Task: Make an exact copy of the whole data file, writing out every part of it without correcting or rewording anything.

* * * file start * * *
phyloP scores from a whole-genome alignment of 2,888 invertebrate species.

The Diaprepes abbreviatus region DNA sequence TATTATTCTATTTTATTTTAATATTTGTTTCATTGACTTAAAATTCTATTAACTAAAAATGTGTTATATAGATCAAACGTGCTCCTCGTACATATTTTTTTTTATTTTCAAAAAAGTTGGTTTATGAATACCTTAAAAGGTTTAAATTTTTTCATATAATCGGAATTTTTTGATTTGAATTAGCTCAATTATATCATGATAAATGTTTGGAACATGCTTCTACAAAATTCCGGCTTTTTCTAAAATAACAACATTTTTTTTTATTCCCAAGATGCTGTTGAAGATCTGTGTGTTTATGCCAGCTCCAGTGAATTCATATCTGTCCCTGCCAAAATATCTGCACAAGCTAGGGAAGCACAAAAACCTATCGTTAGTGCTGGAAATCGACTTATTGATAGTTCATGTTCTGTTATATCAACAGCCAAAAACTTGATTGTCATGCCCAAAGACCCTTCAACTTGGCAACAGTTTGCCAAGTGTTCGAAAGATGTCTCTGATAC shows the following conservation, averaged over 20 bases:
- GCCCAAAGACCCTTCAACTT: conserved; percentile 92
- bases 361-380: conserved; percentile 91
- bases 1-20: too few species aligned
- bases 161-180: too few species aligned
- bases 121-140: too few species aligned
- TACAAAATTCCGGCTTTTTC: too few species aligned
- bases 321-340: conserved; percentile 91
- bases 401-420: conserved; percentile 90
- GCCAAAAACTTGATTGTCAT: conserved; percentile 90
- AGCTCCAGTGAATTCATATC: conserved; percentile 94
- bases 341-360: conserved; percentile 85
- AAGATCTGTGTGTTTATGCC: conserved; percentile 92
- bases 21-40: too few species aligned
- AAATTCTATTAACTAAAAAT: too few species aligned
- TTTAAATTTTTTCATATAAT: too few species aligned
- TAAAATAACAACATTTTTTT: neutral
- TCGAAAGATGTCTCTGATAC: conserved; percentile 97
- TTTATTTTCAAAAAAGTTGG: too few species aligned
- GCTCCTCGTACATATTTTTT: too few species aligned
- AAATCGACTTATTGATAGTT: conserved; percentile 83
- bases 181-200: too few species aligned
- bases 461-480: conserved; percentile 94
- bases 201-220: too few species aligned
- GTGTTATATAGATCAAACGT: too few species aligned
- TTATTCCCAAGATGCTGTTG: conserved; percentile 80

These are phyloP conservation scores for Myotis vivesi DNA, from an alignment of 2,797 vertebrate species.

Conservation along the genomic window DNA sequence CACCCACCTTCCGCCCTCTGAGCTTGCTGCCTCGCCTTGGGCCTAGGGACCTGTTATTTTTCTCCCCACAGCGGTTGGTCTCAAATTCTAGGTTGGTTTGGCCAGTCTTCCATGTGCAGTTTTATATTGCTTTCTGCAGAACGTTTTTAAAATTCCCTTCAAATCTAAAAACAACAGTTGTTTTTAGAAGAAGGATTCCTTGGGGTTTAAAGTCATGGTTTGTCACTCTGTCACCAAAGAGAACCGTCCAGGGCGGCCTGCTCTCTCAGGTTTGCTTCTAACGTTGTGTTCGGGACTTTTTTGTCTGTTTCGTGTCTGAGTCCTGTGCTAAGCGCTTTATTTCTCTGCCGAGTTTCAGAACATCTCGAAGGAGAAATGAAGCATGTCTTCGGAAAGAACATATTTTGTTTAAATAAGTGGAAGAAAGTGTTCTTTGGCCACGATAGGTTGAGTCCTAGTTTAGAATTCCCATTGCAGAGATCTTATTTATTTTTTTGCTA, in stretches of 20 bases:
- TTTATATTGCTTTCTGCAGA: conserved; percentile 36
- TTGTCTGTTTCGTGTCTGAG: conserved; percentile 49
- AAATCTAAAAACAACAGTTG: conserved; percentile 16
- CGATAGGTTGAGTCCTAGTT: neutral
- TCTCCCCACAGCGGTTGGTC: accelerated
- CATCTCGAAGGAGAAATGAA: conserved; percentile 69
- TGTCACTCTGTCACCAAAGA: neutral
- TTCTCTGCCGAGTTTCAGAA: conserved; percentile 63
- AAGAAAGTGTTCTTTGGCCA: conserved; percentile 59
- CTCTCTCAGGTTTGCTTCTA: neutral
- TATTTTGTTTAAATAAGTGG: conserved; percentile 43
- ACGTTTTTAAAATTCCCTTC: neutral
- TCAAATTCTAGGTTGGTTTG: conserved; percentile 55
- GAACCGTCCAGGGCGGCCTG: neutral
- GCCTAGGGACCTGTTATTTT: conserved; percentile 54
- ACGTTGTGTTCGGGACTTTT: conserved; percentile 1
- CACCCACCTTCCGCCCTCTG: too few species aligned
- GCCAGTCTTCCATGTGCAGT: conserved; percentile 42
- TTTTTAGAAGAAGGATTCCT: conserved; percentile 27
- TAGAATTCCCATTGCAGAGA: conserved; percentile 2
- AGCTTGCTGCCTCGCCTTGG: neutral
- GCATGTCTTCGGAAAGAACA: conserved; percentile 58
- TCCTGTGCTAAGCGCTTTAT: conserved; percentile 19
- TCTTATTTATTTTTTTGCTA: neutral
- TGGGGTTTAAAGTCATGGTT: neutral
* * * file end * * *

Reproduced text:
phyloP scores from a whole-genome alignment of 2,888 invertebrate species.

The Diaprepes abbreviatus region DNA sequence TATTATTCTATTTTATTTTAATATTTGTTTCATTGACTTAAAATTCTATTAACTAAAAATGTGTTATATAGATCAAACGTGCTCCTCGTACATATTTTTTTTTATTTTCAAAAAAGTTGGTTTATGAATACCTTAAAAGGTTTAAATTTTTTCATATAATCGGAATTTTTTGATTTGAATTAGCTCAATTATATCATGATAAATGTTTGGAACATGCTTCTACAAAATTCCGGCTTTTTCTAAAATAACAACATTTTTTTTTATTCCCAAGATGCTGTTGAAGATCTGTGTGTTTATGCCAGCTCCAGTGAATTCATATCTGTCCCTGCCAAAATATCTGCACAAGCTAGGGAAGCACAAAAACCTATCGTTAGTGCTGGAAATCGACTTATTGATAGTTCATGTTCTGTTATATCAACAGCCAAAAACTTGATTGTCATGCCCAAAGACCCTTCAACTTGGCAACAGTTTGCCAAGTGTTCGAAAGATGTCTCTGATAC shows the following conservation, averaged over 20 bases:
- GCCCAAAGACCCTTCAACTT: conserved; percentile 92
- bases 361-380: conserved; percentile 91
- bases 1-20: too few species aligned
- bases 161-180: too few species aligned
- bases 121-140: too few species aligned
- TACAAAATTCCGGCTTTTTC: too few species aligned
- bases 321-340: conserved; percentile 91
- bases 401-420: conserved; percentile 90
- GCCAAAAACTTGATTGTCAT: conserved; percentile 90
- AGCTCCAGTGAATTCATATC: conserved; percentile 94
- bases 341-360: conserved; percentile 85
- AAGATCTGTGTGTTTATGCC: conserved; percentile 92
- bases 21-40: too few species aligned
- AAATTCTATTAACTAAAAAT: too few species aligned
- TTTAAATTTTTTCATATAAT: too few species aligned
- TAAAATAACAACATTTTTTT: neutral
- TCGAAAGATGTCTCTGATAC: conserved; percentile 97
- TTTATTTTCAAAAAAGTTGG: too few species aligned
- GCTCCTCGTACATATTTTTT: too few species aligned
- AAATCGACTTATTGATAGTT: conserved; percentile 83
- bases 181-200: too few species aligned
- bases 461-480: conserved; percentile 94
- bases 201-220: too few species aligned
- GTGTTATATAGATCAAACGT: too few species aligned
- TTATTCCCAAGATGCTGTTG: conserved; percentile 80

These are phyloP conservation scores for Myotis vivesi DNA, from an alignment of 2,797 vertebrate species.

Conservation along the genomic window DNA sequence CACCCACCTTCCGCCCTCTGAGCTTGCTGCCTCGCCTTGGGCCTAGGGACCTGTTATTTTTCTCCCCACAGCGGTTGGTCTCAAATTCTAGGTTGGTTTGGCCAGTCTTCCATGTGCAGTTTTATATTGCTTTCTGCAGAACGTTTTTAAAATTCCCTTCAAATCTAAAAACAACAGTTGTTTTTAGAAGAAGGATTCCTTGGGGTTTAAAGTCATGGTTTGTCACTCTGTCACCAAAGAGAACCGTCCAGGGCGGCCTGCTCTCTCAGGTTTGCTTCTAACGTTGTGTTCGGGACTTTTTTGTCTGTTTCGTGTCTGAGTCCTGTGCTAAGCGCTTTATTTCTCTGCCGAGTTTCAGAACATCTCGAAGGAGAAATGAAGCATGTCTTCGGAAAGAACATATTTTGTTTAAATAAGTGGAAGAAAGTGTTCTTTGGCCACGATAGGTTGAGTCCTAGTTTAGAATTCCCATTGCAGAGATCTTATTTATTTTTTTGCTA, in stretches of 20 bases:
- TTTATATTGCTTTCTGCAGA: conserved; percentile 36
- TTGTCTGTTTCGTGTCTGAG: conserved; percentile 49
- AAATCTAAAAACAACAGTTG: conserved; percentile 16
- CGATAGGTTGAGTCCTAGTT: neutral
- TCTCCCCACAGCGGTTGGTC: accelerated
- CATCTCGAAGGAGAAATGAA: conserved; percentile 69
- TGTCACTCTGTCACCAAAGA: neutral
- TTCTCTGCCGAGTTTCAGAA: conserved; percentile 63
- AAGAAAGTGTTCTTTGGCCA: conserved; percentile 59
- CTCTCTCAGGTTTGCTTCTA: neutral
- TATTTTGTTTAAATAAGTGG: conserved; percentile 43
- ACGTTTTTAAAATTCCCTTC: neutral
- TCAAATTCTAGGTTGGTTTG: conserved; percentile 55
- GAACCGTCCAGGGCGGCCTG: neutral
- GCCTAGGGACCTGTTATTTT: conserved; percentile 54
- ACGTTGTGTTCGGGACTTTT: conserved; percentile 1
- CACCCACCTTCCGCCCTCTG: too few species aligned
- GCCAGTCTTCCATGTGCAGT: conserved; percentile 42
- TTTTTAGAAGAAGGATTCCT: conserved; percentile 27
- TAGAATTCCCATTGCAGAGA: conserved; percentile 2
- AGCTTGCTGCCTCGCCTTGG: neutral
- GCATGTCTTCGGAAAGAACA: conserved; percentile 58
- TCCTGTGCTAAGCGCTTTAT: conserved; percentile 19
- TCTTATTTATTTTTTTGCTA: neutral
- TGGGGTTTAAAGTCATGGTT: neutral